June 2003

Updated July 10, 2020 | Infoplease Staff


  • Bush Travels to France for Summit (June 1): At meeting of Group of 8 leading industrial countries, leaders discuss nuclear weapons programs of North Korea and Iraq. Bush's first encounter with French president Jacques Chirac since dispute over war in Iraq.
  • Arab Leaders Promise to Curb Violence (June 3): Leaders of Saudi Arabia, Egypt, Jordan, and Bahrain, and Palestinian prime minister Mahmoud Abbas vow to work toward ending culture that foments extremism.
  • Experts Reviewing Report on Iraq Weapons (June 3): Former CIA analysts begin pouring over top-secret National Intelligence Estimate to determine if intelligence community exaggerated Iraq's biological and chemical weapons programs.
  • Terror Suspects Convicted (June 3): Two Moroccan men, Abdel-Ilah Elmardoudi and Karim Kourbriti, found guilty by federal jury in Detroit of plotting to attack U.S. airports, military bases, and landmarks.
  • Bush Meets with Middle East Leaders (June 5): At a summit meeting in Aqaba, Jordan, Israeli prime minister Ariel Sharon and Palestinian prime minister Mahmoud Abbas commit to taking the first steps to implement the new peace plan, called the road map.
  • U.S. to Move Troops from Demilitarized Zone (June 5): The U.S. and South Korea agree that 14,000 soldiers will be gradually withdrawn from border between North and South Korea and redeployed in northern South Korea.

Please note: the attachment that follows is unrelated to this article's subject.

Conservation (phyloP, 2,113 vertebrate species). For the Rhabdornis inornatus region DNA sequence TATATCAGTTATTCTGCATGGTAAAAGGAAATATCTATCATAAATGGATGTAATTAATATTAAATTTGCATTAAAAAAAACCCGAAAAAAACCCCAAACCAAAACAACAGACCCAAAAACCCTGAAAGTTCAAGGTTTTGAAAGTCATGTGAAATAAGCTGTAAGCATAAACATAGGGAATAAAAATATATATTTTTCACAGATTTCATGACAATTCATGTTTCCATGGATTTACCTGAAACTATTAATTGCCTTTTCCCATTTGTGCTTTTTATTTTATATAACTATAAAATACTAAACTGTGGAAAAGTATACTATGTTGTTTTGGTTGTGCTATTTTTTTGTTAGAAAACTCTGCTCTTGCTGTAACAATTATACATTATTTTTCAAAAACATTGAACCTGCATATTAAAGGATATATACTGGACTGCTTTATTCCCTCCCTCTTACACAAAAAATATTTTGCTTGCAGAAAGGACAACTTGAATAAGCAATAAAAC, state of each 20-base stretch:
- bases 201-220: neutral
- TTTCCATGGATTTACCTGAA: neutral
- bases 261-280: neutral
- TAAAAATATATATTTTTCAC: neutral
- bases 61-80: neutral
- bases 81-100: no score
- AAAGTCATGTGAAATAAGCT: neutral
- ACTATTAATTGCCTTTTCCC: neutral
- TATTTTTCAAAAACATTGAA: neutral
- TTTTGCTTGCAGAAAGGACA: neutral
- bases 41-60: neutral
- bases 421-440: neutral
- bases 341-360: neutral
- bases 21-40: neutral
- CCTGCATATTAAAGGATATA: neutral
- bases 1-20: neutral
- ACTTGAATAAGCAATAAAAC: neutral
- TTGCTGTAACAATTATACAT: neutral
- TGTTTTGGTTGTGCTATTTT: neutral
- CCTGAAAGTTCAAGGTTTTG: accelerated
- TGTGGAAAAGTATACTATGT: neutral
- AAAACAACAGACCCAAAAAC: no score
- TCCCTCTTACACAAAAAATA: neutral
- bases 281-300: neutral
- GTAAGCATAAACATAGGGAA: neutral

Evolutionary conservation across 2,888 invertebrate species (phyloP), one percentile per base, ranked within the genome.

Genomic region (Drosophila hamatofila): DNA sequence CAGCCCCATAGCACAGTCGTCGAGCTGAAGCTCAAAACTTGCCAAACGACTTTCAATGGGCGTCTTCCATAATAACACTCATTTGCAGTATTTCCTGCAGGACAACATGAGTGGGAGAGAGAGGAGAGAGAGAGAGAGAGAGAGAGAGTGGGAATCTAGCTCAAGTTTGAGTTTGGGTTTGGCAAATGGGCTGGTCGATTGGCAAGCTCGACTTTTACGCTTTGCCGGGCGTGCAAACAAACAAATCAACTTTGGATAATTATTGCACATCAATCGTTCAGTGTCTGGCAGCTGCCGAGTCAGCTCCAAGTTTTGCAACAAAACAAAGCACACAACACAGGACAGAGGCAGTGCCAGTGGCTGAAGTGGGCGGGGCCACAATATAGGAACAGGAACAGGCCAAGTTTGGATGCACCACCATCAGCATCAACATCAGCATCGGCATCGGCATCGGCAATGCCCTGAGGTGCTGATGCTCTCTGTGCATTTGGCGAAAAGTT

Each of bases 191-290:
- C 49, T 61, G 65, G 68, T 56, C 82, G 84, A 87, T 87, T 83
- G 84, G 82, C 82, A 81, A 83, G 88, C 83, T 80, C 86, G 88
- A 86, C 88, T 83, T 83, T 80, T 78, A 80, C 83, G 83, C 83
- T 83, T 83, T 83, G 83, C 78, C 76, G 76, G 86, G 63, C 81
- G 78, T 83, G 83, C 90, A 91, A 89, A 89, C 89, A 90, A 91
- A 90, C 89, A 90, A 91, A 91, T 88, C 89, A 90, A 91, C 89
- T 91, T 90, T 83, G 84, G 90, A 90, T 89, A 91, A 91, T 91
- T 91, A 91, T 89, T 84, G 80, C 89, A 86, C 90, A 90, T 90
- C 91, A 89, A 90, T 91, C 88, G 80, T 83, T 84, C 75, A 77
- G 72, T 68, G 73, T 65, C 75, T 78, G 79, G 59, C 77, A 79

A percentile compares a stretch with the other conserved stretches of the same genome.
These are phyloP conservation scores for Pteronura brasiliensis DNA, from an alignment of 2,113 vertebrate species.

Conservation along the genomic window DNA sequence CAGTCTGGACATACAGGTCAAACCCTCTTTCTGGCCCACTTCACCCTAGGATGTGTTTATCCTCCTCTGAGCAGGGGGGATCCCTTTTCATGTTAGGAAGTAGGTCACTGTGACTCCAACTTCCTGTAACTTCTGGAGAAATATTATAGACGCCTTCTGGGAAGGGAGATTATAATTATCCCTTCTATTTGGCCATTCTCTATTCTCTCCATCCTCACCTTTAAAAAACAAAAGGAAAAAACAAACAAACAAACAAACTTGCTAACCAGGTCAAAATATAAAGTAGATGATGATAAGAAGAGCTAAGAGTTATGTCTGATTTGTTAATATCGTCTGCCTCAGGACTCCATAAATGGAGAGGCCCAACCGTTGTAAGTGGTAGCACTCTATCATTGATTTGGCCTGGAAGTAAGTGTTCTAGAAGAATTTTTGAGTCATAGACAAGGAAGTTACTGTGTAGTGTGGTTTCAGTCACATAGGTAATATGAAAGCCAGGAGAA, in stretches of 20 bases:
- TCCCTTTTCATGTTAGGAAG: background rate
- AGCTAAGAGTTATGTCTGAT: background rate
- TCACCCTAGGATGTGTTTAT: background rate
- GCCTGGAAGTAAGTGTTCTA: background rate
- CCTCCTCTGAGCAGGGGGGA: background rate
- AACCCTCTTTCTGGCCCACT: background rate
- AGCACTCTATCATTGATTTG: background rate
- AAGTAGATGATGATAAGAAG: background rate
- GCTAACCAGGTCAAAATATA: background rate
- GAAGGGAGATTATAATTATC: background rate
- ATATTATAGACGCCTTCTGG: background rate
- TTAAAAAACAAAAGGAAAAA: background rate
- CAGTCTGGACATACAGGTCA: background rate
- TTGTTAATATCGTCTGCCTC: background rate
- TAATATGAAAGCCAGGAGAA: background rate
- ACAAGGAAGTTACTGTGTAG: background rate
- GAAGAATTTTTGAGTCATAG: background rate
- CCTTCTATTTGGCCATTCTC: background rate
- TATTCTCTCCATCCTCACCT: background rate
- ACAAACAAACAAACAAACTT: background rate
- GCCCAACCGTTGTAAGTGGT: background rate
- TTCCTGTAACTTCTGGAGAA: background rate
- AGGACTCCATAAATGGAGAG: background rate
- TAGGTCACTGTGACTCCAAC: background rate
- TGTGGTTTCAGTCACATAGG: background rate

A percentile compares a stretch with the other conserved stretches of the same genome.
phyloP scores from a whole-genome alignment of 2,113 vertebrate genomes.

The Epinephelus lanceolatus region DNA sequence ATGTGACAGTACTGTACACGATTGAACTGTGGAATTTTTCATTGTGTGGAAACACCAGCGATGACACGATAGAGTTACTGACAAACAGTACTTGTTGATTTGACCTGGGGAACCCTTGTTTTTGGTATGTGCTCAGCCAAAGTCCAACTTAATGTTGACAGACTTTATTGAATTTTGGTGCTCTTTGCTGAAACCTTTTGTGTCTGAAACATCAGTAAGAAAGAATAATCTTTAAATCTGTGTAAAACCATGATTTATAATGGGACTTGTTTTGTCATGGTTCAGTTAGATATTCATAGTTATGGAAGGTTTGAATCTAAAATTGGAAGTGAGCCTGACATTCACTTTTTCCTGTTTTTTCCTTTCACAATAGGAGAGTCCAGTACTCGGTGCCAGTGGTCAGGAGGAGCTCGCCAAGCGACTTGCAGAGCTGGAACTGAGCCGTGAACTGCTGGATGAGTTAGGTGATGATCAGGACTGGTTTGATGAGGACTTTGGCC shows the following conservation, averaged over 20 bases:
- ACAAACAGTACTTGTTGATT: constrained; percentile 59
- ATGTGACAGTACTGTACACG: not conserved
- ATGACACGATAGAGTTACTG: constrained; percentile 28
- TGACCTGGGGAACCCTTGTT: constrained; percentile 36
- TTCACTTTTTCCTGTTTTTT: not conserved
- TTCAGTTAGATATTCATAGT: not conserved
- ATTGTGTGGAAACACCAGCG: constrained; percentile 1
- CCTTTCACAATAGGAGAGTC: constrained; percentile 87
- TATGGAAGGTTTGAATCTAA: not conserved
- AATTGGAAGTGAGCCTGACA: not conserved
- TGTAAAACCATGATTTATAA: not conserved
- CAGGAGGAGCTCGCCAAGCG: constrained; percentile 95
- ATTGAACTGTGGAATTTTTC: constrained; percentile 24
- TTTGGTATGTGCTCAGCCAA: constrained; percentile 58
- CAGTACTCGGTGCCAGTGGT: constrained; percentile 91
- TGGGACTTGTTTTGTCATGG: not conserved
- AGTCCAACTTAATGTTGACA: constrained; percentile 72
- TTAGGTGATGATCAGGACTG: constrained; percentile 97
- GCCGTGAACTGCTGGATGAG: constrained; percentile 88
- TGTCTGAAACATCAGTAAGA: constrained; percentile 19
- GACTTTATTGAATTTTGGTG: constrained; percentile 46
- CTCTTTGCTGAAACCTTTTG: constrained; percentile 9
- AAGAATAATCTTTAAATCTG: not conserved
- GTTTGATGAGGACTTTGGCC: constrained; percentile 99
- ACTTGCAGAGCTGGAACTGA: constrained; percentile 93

• French Troops Begin Mission in Congo (June 6): Peacekeeping soldiers begin arriving in Bunia to try to stem brutal inter-tribal war between Lendus and Hema.
  • Hamas Ends Talks with Palestinian Leader (June 6): Militant Islamic group withdraws from cease-fire negotiations with Prime Minister Mahmoud Abbas, claiming he yielded too much at summit with Israeli prime minister Ariel Sharon.
  • Suicide Bomber Attacks in Kabul (June 7): Strikes military bus, killing 4 German peacekeeping troops and wounding about 30. Al-Qaeda suspected.
  • Peace Plan Hits Snags (June 8): Hamas, Islamic Jihad, and Al-Aksa Martyrs Brigades, three Islamic militant groups, collaborate in attack on Israeli soldiers in Hebron. Four soldiers die. (June 10): Israel tries to assassinate Hamas leader Dr. Abdel Aziz Rantisi. President Bush criticizes move. (June 11): Palestinian suicide bomber blows himself up on a bus in Jerusalem, killing 16 and wounding more than 100.
  • Poles Approve Entry into EU (June 8): About 78% of voters in favor of joining European Union.
  • U.S. Troops Move Against Hussein Supporters (June 9): In Operation Desert Scorpion, a force of about 4,000 soldiers circles area north of Baghdad where resistance is still strong.
  • Britain Decides Against the Euro (June 9): Chancellor of the exchequer announces that the country will not adopt the euro. The government said England had not met certain economic conditions required before changing its currency.
  • Ontario Approves Gay Marriage (June 10): Canadian court of appeals upholds lower-court ruling allowing same-sex marriages. First province to legalize such unions.
  • European Union Completes Draft of Constitution (June 12): Convention of the Future of Europe ends with release of document. Written by 102 delegates, constitution, which includes more than 400 articles, gives EU laws precedence over individual nations', calls for two permanent presidents, a Parliament, and a foreign minister.
  • Student Protests Continue in Iran (June 14): Students attacked on fifth day of demonstrations against Islamic government. Officials blame paramilitary group, Ansar Hezbollah.